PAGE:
Cyber-criminals have been using pornography and adult content as a lure to spread malware and steal information since adult content hit the internet, but recent research shows that access to legitimate sites are also fueling a lucrative trade on the dark web.
Researchers at Kaspersky Lab examined some of the cyber-threats that the users of adult websites and applications face. As more adult content sites begin to turn into content sharing platforms where users can submit their own content, create loyal communities, and like and share content, cyber-criminals have found value in stealing and selling adult site login credentials on the dark web, putting more users at risk.
And while the outcome of said malware remains the same as in most cases of cyber-crime, victims are less likely to report the crimes to anyone because of the stigma associated with admitting to looking for or watching porn.
Kaspersky Lab researchers spotted at least 27 variations of PC malware, belonging to three infamous families, specifically designed to hunt for credentials to paid-for porn websites. Among these malware, where banking trojans that had been modified to steal adult website credentials, cyber-criminals also used phishing attacks to obtain the stolen credentials as well.
The firm's Naked Online report found that in 2017, these malicious families were seen more than 300,000 times attempting to attack more than 50,000 PCs across the world. The motivation for the stolen credential market is maybe price of legitimate services as an annual unlimited account could cost as much as US$ 119.99 (£85) or US$ 9.99 (£7) per month. The desire for anonymity could also be a driving factor as users may not want to deal with purchasing showing up on bank statements.
It's also worth noting the average list prices on the dark market for an unlimited account are usually one tenth of the official costs, a stark contrast to other services and products sold which often command a premium. In addition to the low prices, the accounts were being sold in almost unlimited numbers.
Researchers spotted more than five thousand unique sales offerings during the course of their researcher and speculated that many of the breached credentials may have come from the sites themselves.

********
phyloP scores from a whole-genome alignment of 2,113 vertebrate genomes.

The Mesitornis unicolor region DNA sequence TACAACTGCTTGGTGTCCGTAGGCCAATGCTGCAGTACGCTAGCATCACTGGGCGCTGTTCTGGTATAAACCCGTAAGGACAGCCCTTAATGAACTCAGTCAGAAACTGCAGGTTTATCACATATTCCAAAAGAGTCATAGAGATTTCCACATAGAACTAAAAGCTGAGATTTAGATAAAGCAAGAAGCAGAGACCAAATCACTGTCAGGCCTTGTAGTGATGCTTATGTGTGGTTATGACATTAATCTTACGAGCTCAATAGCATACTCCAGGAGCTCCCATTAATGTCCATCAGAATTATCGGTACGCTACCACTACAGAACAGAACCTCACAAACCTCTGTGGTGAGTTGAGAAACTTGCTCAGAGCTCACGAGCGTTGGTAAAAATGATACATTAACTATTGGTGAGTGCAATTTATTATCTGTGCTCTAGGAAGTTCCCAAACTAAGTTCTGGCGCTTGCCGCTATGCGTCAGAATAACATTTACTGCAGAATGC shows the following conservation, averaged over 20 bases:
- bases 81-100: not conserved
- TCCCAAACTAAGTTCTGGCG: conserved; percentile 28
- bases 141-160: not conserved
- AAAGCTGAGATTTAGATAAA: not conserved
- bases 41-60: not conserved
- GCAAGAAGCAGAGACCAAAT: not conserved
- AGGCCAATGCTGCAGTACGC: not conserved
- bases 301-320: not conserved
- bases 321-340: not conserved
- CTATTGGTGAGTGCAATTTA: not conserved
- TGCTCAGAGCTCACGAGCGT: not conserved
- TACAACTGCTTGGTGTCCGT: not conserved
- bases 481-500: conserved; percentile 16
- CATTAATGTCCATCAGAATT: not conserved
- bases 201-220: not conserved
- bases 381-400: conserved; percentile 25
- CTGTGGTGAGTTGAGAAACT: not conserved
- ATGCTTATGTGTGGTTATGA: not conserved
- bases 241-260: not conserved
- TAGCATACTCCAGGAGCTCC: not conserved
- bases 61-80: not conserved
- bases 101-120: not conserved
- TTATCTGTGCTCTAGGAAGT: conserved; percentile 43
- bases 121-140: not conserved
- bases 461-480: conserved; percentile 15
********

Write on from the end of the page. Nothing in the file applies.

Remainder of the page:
Since 2016 more than 72 million sets of account credentials for adult content websites were stolen and later appeared online from sites including Cams.com (62.6 million), Penthouse.com (7.1 million), Stripshow (1.42 million), 380,000 of xHamster accounts, and about 791,000 from Brazzers data.
The top five most most-often sold credentials were those for accounts on Naughty America (2,575 sales offers), Brazzers (1,228 sales offers), Mofos (789 sales offers), Reality Kings (294 sales offers), and Pornhub (153 sales offers). Researchers said it's important to not view the ranking as some sort of testament to the security of the sites, but more so as a testimony to the popularity of the sites.
Despite the vast market for stolen credential, researchers warn purchasers of the stolen content put themselves at risk buying stolen credentials is illegal and it's likely the credentials will have already been blocked by the time they are purchased.
“Whatever the motives are behind the development of malware to hunt for porn-account credentials, it is obvious that users of these kinds of websites are of interest to cyber-criminals,” researchers said in the report. “This fact is further substantiated when we look at malware aimed at Android users.”
Researchers also found mobile malware is making extensive use of porn to attract users as they identified 23 families of malware using porn content to hide malicious clickers, rooting malware, and banking Trojans. The majority of the malware was targeting Android users.
Many of the malware targeted financial data, subscribed users to fake porn subscriptions, used premium SMS services, and exposed users to ransomware.
To avoid infection, researchers recommend users only use trusted websites especially when it comes to viewing adult content, avoid installing Android apps from unknown sources despite what the app promises, and use trusted security solutions.